Australian car battery startup front-runner to buy British Bolt

An Australian company was selected as the preferred bidder to buy much of British electric vehicle battery business British Vault, which was brought under control last month.

British Bolt had pledged to build a £3.8 billion gigafactory in Bryce, Northumberland, to produce batteries for electric vehicles. He employs 3,000 people and plans to produce batteries for 300,000 passenger cars and vans a year.

However, the project ran into serious difficulties a few months ago. Because the cash started running low before the site was cleared in preparation for construction.

In mid-January, the company appointed an EY-Parthenon manager after failing to raise enough funds to research and develop its Cambodian site.

Epoch Times photo
Location assigned to British Bolt’s factory in Bryce, England on 17th January 2023. (PA)

EY said on Monday that after considering “multiple approaches” it had decided to select Recharge Industries, an Australian firm backed by New York investment firm Scale Facilitation, as the preferred bidder, without giving details.

“EY has entered into an agreement with Scale Facilitation Partners LLC and its indirect wholly-owned subsidiary, Recharge Industries Pty Ltd, where the joint controllers will be preferred bidders in the acquisition of the majority of the business and assets of Power by Britishvolt Limited. We are pleased to announce that we have made the decision,” the auditor said in a brief statement.

“This follows a process EY has put in place that includes multiple approaches from stakeholders and consideration of the large number of offers received.

“Completion of the acquisition is expected to occur within the next seven days.”

David Collard, Founder of Recharge Industries, said:

“After a competitive and rigorous process, we are confident our proposal will deliver strong results for all involved.”

Founded in 2022, Recharge wants to build its own Gigafactory near Melbourne, Australia, but the company is still in the early stages of the project.

Venture in fuss

In January 2022, the UK Government announced plans to commit £350m to the Net Zero Strategy, adding £500m to the 10 Points Scheme as part of raising the bar on targets. This means investing in underprivileged areas in the north. Located in England and the Midlands, it doesn’t lag further behind London and the South East.

Former Prime Minister Boris Johnson said the British Bolt factory would become part of Britain’s “global green industrial revolution”, opening in 1986 and employing thousands of people in areas of high unemployment, Nissan in Sunderland said to be as transformative as a car factory in

The UK government has said new petrol and diesel cars will be banned from 2030.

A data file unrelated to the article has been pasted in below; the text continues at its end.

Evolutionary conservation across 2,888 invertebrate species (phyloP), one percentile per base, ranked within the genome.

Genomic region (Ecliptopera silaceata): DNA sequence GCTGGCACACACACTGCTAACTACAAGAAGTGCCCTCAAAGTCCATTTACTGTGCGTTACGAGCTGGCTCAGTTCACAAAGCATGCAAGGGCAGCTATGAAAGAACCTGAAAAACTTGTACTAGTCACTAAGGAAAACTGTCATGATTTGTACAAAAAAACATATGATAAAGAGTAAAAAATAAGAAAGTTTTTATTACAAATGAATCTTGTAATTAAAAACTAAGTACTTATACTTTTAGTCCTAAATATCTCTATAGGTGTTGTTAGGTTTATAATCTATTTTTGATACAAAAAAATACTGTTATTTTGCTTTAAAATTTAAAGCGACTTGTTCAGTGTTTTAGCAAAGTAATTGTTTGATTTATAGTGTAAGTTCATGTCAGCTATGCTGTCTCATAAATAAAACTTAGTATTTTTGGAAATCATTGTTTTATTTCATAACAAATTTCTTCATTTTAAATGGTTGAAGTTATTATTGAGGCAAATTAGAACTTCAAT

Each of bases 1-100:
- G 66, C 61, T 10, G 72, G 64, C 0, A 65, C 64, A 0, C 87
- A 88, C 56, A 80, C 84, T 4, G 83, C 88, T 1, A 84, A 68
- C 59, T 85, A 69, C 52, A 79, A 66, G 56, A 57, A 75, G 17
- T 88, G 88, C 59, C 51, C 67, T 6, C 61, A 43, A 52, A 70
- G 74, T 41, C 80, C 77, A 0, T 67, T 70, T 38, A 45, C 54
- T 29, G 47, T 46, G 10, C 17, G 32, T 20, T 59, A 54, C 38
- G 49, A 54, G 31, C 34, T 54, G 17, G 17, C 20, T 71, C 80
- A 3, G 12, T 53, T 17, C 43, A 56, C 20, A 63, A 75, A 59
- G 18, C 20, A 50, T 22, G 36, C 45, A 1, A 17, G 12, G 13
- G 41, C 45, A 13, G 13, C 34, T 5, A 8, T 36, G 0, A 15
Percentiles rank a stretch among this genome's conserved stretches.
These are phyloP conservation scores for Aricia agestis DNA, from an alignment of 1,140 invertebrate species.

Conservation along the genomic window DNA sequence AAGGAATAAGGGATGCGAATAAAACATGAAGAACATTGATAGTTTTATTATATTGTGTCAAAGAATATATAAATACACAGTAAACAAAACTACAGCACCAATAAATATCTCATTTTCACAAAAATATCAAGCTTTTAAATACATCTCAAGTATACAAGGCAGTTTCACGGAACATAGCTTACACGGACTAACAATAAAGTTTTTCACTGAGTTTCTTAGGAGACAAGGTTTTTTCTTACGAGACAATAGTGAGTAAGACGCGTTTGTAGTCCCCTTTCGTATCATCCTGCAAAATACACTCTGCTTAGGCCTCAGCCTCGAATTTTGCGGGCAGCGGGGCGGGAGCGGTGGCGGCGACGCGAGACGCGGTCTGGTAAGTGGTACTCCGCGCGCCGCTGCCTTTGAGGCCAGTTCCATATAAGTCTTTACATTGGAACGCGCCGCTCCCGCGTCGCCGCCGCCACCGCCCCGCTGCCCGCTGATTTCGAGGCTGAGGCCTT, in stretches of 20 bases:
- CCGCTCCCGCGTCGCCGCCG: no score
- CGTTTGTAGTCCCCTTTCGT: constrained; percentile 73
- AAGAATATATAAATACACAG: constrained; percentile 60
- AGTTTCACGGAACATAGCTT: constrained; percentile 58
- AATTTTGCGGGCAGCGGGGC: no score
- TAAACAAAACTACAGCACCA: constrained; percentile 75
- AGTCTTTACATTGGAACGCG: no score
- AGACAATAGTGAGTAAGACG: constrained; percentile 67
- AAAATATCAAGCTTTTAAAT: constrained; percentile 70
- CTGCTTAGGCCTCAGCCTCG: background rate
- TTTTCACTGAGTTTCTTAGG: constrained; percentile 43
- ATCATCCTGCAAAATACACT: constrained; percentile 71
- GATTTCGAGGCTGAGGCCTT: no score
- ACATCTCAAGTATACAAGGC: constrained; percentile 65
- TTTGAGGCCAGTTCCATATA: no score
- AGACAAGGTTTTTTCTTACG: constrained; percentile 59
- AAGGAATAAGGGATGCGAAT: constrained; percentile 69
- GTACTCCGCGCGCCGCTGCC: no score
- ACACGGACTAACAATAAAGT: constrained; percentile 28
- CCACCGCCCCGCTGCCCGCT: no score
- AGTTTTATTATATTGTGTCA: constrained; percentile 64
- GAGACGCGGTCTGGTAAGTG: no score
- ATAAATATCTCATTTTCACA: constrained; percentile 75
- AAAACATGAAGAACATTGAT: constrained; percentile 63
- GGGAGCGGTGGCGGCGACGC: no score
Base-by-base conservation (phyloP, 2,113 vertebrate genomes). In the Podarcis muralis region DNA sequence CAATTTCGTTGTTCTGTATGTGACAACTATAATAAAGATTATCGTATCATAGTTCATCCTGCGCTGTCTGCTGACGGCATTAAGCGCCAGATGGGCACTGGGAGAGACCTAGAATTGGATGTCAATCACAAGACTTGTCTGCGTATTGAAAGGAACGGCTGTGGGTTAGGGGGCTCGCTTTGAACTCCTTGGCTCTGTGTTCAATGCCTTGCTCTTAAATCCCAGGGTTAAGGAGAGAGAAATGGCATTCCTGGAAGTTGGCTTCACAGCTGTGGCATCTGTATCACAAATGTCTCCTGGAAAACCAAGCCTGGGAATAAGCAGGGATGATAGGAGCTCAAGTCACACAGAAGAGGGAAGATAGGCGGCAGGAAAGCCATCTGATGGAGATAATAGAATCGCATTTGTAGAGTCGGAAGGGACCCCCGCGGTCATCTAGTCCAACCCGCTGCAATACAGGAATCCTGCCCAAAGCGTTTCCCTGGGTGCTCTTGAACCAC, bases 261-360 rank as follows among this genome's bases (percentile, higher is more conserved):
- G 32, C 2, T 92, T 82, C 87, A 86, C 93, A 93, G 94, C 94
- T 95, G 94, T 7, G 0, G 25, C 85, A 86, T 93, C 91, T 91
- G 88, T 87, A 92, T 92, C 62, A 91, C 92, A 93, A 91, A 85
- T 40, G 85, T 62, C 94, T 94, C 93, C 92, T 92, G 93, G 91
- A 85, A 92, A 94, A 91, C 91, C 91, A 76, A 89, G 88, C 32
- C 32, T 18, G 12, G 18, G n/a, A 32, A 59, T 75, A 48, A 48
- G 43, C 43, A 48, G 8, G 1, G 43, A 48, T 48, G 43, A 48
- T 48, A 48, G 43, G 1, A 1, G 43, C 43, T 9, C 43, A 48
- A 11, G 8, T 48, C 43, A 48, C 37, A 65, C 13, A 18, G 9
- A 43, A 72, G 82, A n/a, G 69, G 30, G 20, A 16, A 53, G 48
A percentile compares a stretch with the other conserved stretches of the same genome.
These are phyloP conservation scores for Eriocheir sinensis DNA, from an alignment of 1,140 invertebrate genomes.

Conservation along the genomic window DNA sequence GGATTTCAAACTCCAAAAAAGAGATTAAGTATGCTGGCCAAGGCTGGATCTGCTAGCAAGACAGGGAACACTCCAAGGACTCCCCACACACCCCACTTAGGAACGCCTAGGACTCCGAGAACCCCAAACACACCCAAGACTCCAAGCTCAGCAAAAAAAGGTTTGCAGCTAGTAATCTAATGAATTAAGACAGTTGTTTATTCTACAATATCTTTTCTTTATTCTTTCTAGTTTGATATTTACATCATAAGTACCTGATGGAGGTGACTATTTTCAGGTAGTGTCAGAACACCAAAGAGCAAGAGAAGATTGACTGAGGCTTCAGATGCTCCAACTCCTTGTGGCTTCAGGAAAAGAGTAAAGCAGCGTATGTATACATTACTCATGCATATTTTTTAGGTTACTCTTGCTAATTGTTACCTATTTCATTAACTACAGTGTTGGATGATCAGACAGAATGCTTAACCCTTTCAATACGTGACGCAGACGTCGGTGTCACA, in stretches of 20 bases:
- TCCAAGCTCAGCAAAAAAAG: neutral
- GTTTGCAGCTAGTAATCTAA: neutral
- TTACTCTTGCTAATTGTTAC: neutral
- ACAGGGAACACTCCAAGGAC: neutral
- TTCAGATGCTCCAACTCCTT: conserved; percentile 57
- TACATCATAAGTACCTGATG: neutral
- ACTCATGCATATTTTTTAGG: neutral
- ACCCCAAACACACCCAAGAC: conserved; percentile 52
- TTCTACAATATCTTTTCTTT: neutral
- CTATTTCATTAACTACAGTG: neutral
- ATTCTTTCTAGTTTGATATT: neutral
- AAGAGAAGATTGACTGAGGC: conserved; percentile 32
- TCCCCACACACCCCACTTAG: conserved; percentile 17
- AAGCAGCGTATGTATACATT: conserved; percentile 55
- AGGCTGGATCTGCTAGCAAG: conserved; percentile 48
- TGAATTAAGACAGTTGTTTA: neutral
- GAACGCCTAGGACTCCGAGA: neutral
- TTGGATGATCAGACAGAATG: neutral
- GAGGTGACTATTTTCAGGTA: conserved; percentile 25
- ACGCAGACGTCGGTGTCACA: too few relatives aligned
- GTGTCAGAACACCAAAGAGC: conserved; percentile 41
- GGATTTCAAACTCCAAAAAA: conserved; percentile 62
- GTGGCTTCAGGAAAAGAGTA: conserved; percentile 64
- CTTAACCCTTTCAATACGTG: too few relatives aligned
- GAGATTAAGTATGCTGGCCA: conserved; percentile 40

A domestic EV battery factory is also considered essential to prevent UK car production from shifting to mainland Europe. To comply with trade requirements with the European Union, the majority of EVs by value must be manufactured in the UK to avoid EU tariffs.

The plan was to develop a 95-hectare site that had once housed a coal-fired power plant, using Norwegian hydropower transmitted 447 miles below the North Sea via the world’s longest interconnector.

However, Britishvolt was unable to raise sufficient funds to continue operations. The company had been promised £100 million in funding from the government, but to protect taxpayers if the company went bankrupt, the money would only be available if the company hit certain milestones. It was available, but never actually materialized.

In recent months, the company has sought to keep itself afloat by raising enough money from private investors, including mining giant Glencore. However, the efforts were insufficient.

Rising interest rates and recession risks have made financing much more difficult for many start-ups, especially those seeking large sums of money for large-scale projects like EV battery factories.

“High Risk Project”

Attempts to rescue the British Bolt have been supported by politicians from both major parties, but are not without controversy.

Andy Meyer, chief operating officer and energy analyst at the Institute for Economic Affairs, said the British Vault will always be a “highly risky project”.

He said the UK should give up on plans for a gigafactory to make batteries for electric vehicles and accept that it cannot compete with countries with lower labor costs.

Mayer told the Epoch Times last month: It failed because the specific representation of the technology was not sufficient. I wasn’t ready. No one really wanted to buy. So government funding won’t change that. ”

Mayer said: And there is the danger that politicians will make terrible economic decisions based on promises they cannot keep. We kind of fall into the sunk cost fallacy where they spend bad money trying to prove a point and don’t succeed. ”

Chris Summers and PA Media contributed to this report